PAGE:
Rehoboth Baster Community

Letter to Attorney General Kawana

Published by Jun 04, 2013

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22 May 2013 - Restoration and protection of certain basic rights and freedom of the Rehoboth Baster Gemeente. A letter to attorney general dr. Kawana

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22 May 2013


Hon. Dr. Albert Kawana

Attorney General of Namibia

Office of the Attorney General

Private Bag 13339



Delivered by hand


Dear Attorney General Dr.Kawana





The subject matter has reference.

1. Like everyone else in Namibia, the Rehoboth Baster Community hereinafter referred to as the Gemeente is de jure entitled to the enjoyment of al the basic human rights and fundamental freedoms guaranteed by Chapter 3 of the Namibian Constitution. These rights and freedoms include the Gemeente’s right to the effective participation in the civil, cultural, economic, environmental, political and social life of the country.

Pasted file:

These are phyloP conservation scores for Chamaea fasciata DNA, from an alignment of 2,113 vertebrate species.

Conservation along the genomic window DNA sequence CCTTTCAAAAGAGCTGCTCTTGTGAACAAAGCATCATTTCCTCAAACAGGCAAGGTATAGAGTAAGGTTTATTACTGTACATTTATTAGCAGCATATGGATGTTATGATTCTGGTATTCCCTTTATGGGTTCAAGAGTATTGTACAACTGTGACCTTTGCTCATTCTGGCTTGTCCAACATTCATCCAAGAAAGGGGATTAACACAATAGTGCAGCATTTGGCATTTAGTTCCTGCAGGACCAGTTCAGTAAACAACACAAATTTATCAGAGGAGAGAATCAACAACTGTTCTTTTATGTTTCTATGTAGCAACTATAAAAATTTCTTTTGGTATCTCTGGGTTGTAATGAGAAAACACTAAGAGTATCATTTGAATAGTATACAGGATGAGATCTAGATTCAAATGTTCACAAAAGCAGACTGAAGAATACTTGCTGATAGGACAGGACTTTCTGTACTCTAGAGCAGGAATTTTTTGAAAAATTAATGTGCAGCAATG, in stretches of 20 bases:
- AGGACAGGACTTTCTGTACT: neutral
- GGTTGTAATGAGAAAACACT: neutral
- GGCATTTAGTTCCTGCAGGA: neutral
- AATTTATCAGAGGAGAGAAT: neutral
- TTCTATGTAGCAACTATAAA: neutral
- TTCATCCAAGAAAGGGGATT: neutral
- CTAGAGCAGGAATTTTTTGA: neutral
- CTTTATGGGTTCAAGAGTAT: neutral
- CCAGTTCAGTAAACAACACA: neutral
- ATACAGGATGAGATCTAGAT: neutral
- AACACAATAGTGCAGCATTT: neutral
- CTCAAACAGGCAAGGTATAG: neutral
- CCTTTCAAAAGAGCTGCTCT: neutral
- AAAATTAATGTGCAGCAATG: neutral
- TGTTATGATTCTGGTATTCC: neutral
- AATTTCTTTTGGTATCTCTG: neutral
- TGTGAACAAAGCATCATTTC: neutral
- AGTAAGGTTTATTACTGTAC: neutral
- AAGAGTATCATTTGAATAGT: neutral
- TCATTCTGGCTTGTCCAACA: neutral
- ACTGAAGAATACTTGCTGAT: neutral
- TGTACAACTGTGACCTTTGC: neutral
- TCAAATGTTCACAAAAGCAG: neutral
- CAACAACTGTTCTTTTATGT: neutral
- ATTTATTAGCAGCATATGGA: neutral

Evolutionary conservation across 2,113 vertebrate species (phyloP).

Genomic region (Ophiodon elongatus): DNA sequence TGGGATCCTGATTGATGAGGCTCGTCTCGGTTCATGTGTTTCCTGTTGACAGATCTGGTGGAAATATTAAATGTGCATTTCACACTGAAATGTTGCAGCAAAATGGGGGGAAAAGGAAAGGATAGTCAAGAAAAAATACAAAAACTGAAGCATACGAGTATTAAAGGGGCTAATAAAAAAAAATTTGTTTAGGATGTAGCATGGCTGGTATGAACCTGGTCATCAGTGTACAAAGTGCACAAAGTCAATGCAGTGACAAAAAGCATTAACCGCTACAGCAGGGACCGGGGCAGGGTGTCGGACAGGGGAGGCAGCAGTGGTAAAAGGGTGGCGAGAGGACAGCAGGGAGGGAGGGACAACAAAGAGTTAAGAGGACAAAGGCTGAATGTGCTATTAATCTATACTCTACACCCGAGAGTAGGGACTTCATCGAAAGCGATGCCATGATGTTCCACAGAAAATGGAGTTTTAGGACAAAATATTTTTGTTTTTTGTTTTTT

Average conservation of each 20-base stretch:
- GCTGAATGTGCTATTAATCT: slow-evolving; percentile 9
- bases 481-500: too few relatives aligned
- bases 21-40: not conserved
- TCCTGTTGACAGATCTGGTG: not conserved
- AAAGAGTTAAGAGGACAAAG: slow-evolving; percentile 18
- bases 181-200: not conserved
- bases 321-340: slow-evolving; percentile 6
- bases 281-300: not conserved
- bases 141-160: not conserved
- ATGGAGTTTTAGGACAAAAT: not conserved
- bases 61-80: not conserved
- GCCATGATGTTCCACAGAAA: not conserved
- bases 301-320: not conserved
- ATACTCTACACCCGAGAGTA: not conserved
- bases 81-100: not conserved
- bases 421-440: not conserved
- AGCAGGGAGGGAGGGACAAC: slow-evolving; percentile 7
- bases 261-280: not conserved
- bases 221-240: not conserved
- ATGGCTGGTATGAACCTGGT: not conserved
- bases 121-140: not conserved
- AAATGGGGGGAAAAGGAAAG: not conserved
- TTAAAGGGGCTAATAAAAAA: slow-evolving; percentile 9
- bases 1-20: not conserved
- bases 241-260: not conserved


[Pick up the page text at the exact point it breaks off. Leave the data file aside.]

2. However, de facto, the Gemeente is being systematically deprived and denied, by the Government of Namibia (GoN), of most of its essential fundamental human rights and freedoms since Namibian independence. These rights include, but are not limited to, the right: (1) to acquire, own and dispose of all forms of immovable and movable property, including traditional and or communal lands and sacred places, as guaranteed by Article 16 of the Namibian Constitution, and (2) to enjoy, practice, profess, maintain and promote any culture, language, tradition or religion as guaranteed by Article 19 of the Namibian Constitution and as contemplated in the Paternal Laws of 1872 as well as in relevant international customary and contemporary human rights law to which Namibia is party. These rights are so essential and are sine qua non for the existence of the Gemeente.